SINGAPORE | From the Himalayas to the Korean DMZ to the South China Sea, the balance of power in Asia appears to be shifting. But beneath the rhetoric, have the fundamentals really changed ? In East–West Center International Media Conference in Singapore, an expert panel of journalists, policy analysts, and academics examined the situation from…
SUBIR BHAUMIK / DELHI
Panellists from neighbouring countries at a regional policy dialogue welcomed the Wuhan informal summit between Chinese president Xi Jinping and Indian prime minister Narendra Modi.
The speakers from Bangladesh, Myanmar, Nepal and Bhutan said the normalisation of relations between the two Asian giants augurs well for smaller neighbours.
The regional policy dialogue on connectivity was organised by the India based think tank CUTS International.
“When two elephants fight, the ants get trampled. It is great news that China and India are trying to peacefully resolve their differences at the highest level,” said Dasho Kinley Dorji, former information and communications secretary of Bhutan.
Chinese and Indian troops were involved in an eyeball to eyeball military stand–off for nearly three months last year over Doklam in Bhutanese territory.
Many in Bhutan felt the tiny kingdom was caught between a nut crackers – so Dorji evinced a sigh of relief over the vibes emanating out of Wuhan.
Myanmar’s commerce secretary Toe Aung Myint echoed Dorji’s sentiment.
“We in Myanmar are good friends of both India and China. We want to be friends with both the great countries. It is good the two great nations and their tallest leaders are taking concrete steps to normalise relations. This is good for us and the environment we find ourselves in.”
Nepal’s former commerce secretary Purosottam Ojha welcomed the process of normalisation that he said may have started with the Modi–Xi summit at Wuhan.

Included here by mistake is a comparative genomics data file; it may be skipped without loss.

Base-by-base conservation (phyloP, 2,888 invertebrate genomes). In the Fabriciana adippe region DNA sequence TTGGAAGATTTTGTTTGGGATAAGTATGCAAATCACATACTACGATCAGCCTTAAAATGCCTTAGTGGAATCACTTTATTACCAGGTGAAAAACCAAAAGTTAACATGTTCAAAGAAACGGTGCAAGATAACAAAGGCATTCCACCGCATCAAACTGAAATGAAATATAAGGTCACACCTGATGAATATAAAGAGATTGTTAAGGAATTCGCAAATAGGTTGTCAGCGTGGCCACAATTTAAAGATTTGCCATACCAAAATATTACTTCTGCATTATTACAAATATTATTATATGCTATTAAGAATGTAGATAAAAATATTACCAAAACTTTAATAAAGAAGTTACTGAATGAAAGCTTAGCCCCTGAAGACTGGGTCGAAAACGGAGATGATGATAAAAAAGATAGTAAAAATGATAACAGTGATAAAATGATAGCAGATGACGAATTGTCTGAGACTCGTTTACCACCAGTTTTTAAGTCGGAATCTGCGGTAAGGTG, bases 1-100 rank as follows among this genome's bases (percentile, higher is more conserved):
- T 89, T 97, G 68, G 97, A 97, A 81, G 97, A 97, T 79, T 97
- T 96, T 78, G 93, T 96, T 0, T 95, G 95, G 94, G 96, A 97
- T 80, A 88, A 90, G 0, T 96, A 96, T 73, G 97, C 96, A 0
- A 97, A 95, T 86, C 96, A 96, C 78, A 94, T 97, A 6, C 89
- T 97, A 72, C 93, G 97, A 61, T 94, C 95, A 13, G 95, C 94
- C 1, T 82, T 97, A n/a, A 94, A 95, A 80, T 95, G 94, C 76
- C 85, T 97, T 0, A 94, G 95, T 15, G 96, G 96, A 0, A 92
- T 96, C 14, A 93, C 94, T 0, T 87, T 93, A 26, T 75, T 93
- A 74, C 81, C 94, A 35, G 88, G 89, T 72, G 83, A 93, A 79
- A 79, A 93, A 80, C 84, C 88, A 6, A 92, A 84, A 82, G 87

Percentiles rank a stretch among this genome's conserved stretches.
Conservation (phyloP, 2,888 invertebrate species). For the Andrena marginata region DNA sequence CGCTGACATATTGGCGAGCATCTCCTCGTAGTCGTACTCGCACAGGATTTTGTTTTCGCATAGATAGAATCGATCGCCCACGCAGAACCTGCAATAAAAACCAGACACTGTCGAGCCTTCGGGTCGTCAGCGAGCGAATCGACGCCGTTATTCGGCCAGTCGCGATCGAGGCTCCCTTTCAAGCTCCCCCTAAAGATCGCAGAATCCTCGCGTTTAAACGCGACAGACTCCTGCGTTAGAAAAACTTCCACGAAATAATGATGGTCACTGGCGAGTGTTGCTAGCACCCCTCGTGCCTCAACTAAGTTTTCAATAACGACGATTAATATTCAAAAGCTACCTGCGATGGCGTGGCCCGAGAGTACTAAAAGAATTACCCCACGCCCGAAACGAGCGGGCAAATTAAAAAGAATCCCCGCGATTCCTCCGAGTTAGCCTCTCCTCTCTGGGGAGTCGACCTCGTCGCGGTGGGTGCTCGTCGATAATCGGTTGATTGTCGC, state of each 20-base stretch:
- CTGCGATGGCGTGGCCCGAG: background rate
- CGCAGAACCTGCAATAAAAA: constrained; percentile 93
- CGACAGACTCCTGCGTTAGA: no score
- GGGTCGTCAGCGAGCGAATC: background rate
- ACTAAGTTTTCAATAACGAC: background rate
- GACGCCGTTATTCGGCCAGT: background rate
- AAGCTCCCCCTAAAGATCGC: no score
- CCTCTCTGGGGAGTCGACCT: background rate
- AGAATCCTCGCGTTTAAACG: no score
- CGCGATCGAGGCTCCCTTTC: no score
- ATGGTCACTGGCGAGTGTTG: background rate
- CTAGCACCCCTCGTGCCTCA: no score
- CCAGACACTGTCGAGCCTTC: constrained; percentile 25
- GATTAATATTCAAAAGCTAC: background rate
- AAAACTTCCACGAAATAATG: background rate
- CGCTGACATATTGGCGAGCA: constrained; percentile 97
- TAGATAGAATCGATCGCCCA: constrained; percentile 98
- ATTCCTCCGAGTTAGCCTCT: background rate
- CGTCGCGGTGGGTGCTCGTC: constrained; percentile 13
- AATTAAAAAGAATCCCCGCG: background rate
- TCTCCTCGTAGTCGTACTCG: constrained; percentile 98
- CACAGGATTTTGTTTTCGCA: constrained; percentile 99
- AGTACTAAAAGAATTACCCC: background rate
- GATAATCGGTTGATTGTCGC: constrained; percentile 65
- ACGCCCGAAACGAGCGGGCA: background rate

“Regional cooperation and connectivity projects at the end of the day depend on political economy. If India and China are hostile to each other, the smaller countries like Nepal suffer. Hopefully that will not happen if Sino–Indian relations look up” said Ojha.
Myanmar are good friends of both India and China. We want to be friends with both the great countries. It is good the two great nations and their tallest leaders are taking concrete steps to normalise relations. This is good for us and the environment we find ourselves in
Former Bangladesh Bank governor Atiur Rahman welcomed the Wuhan process and hoped it would go forward.
“Countries like Bangladesh need both India and China, especially for their development needs. We need the right kind of political environment for economic growth,” said Atiur Rahman.
But Rahman would rather wait and watch to pronounce a verdict on Sino–Indian relations.
“The two nations have geo political visions that can cause conflict, so we have to see how the Wuhan process shapes up,” said Atiur Rahman.
CUTS International chief Pradeep Mehta admitted the importance of geopolitics in shaping the process of regional cooperation and the connectivity projects that are essential to it. ■